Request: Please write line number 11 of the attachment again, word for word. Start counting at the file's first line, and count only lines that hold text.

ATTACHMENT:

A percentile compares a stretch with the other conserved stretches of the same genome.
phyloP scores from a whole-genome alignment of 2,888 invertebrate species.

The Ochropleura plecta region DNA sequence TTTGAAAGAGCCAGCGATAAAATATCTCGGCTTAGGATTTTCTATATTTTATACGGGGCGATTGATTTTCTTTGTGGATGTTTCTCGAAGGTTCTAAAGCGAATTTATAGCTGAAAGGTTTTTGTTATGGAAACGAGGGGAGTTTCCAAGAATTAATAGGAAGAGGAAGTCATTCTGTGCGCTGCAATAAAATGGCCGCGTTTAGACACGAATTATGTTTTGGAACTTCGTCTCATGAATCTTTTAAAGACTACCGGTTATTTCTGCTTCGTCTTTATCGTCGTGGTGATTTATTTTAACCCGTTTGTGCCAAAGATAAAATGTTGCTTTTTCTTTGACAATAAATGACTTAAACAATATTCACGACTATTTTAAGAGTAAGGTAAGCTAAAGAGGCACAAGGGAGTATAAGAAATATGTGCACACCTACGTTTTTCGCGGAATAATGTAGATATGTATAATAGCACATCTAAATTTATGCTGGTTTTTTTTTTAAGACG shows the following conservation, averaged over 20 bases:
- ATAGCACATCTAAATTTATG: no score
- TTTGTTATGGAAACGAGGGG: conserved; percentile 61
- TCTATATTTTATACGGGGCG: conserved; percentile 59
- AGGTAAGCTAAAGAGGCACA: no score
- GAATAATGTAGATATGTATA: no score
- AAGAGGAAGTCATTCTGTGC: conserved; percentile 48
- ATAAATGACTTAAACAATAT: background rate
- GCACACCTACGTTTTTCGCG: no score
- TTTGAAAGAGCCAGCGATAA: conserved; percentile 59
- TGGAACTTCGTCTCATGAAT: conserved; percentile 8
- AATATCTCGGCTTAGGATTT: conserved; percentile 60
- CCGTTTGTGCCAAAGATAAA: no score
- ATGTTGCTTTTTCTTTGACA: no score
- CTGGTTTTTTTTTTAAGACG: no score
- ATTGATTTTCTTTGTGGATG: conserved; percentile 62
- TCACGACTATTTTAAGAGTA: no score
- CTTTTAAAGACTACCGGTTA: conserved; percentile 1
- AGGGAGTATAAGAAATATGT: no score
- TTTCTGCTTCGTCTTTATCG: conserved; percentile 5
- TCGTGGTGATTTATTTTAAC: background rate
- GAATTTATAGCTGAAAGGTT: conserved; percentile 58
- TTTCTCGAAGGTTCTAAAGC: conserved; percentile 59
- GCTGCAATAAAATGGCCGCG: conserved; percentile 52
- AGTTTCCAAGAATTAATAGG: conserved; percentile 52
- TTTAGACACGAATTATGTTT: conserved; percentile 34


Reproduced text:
- GCACACCTACGTTTTTCGCG: no score